Next: Madame de Graffigny, Letters of a Peruvian Woman (1747). Study Questions: What attitudes toward Amerindians do you find expressed in the novel? How do they compare with other, earlier attitudes we've studied? What historical issues do you find in the novel? What insights into French/European life in the 18th century do you find? What makes the novel a work of the early Enlightenment?

European States and Competition for Empire

Change or persistance in attitudes of Europeans and Amerindians, 1492-1700

  • the native peoples of the Caribbean and Mexico in the 1492 and the 1520s
  • the Huron of the Northeastern woodlands during the 1630s and 1690s


  Major changes in the World System, 1500-1750 (Marks)
  • Polycentric "worlds" of 1400s become connected into a single world system via new linkages begun with the voyages of Columbus and the European relations with the Americas
  • Continued growth Empires outside of Europe--Russia, China, and the Islamic Empires under rules of Turkish orgin: Mughal India, Safavid Iran, and Ottoman middle East. In the Americas, the Aztec and Incan empires.
  • The development of the European state system, a collection of relatively small and competitive sovereign states whose power was based on war.
  • "Conquest" of the Americas and the Spanish Empire in the 16th century, 1520s on
  • Columbian Exchange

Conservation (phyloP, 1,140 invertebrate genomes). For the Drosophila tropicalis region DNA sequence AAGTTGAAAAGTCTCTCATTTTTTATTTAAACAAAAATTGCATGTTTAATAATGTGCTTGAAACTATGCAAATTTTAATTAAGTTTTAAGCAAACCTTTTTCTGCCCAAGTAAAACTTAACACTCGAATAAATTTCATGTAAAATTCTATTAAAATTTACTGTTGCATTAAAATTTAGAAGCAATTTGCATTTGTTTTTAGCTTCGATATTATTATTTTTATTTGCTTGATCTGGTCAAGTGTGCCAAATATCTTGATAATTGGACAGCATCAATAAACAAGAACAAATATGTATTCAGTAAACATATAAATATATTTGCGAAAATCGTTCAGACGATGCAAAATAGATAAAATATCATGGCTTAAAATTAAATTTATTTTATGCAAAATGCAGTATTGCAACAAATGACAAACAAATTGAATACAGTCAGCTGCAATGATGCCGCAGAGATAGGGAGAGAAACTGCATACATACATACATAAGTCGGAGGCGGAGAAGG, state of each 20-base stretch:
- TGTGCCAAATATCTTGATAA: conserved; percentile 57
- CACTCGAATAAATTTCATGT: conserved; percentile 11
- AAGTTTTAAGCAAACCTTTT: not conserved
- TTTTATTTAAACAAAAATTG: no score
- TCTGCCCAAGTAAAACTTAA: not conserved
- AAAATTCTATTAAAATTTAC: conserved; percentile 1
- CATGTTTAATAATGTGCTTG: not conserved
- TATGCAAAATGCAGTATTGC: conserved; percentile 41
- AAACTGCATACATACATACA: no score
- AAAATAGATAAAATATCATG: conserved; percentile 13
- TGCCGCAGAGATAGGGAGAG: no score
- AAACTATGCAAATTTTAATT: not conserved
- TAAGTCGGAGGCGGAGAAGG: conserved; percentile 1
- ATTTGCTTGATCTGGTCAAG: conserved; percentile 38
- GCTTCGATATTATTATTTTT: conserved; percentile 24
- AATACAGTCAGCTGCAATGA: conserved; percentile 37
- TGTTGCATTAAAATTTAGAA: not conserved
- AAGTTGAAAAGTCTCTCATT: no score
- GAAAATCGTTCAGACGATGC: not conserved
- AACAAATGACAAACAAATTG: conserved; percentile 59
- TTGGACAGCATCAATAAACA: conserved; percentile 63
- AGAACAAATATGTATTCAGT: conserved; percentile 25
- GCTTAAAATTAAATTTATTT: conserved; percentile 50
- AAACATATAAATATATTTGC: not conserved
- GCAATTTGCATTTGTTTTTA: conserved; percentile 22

• The Great Dying: ex. Mexico from 25 million in 1519 to 2.7 million ca. 1570, 750,000 ca. 1670. Organization of labor in encomienda (estate farms) and repartimento (controlled towns)
  • Discover of Silver leads to deeper linkage of Euro-America with China and Asia.
  • Collapse of Spanish Empire by 1648
  • The "New World" Economy (sugar and slavery promote the accumulation of wealth)
  • The European State System
    • 30 Years' War 1618-1648
    • War of Austrian Succession (1740-46)
    • Seven Years' War (1754-1763) The first war for global empire.
    • The American War of Independence 1776-83
    • State finance: how to raise money to fight wars?
      • Mercantilism
      • Taxation & extraction

European States in the 17th and 18th centuries: Competition for Power and Empire

Generalization: In Europe during the 17th and 18th centuries, monarchs and rulers sought to increase their power both domestically within their own states and internationally by adding to their territories and populations. Both in consolidating their power internally and expanding their power externally, they employed three aspects of state-building: control, extraction, and integration.

Assess this generalization by marshaling specific evidence that supports or questions it.

 Key Concepts:

  • Consolidation of Power
    within an existing state
    • Control
    • Extraction
    • Integration


    Accumulation of Power
    through the addition of new territory, population, and resources

European States considered to be Great Powers

17th Century

18th Century


 Balance of Power


Great Britain


-Henry IV d. 1604
-Louis XIV d. 1715


Austria/Holy Roman Empire
-Leopold I 1658-1705
-Maria-Theresa 1740-80


Frederick Wm the Great Elector 1640-1688
Frederick III 1688-1701 became -Frederick I, king of Prussia in 1701

- Frederick Wm I (1713-1740)
Fredrick II “the Great” (1740-1786)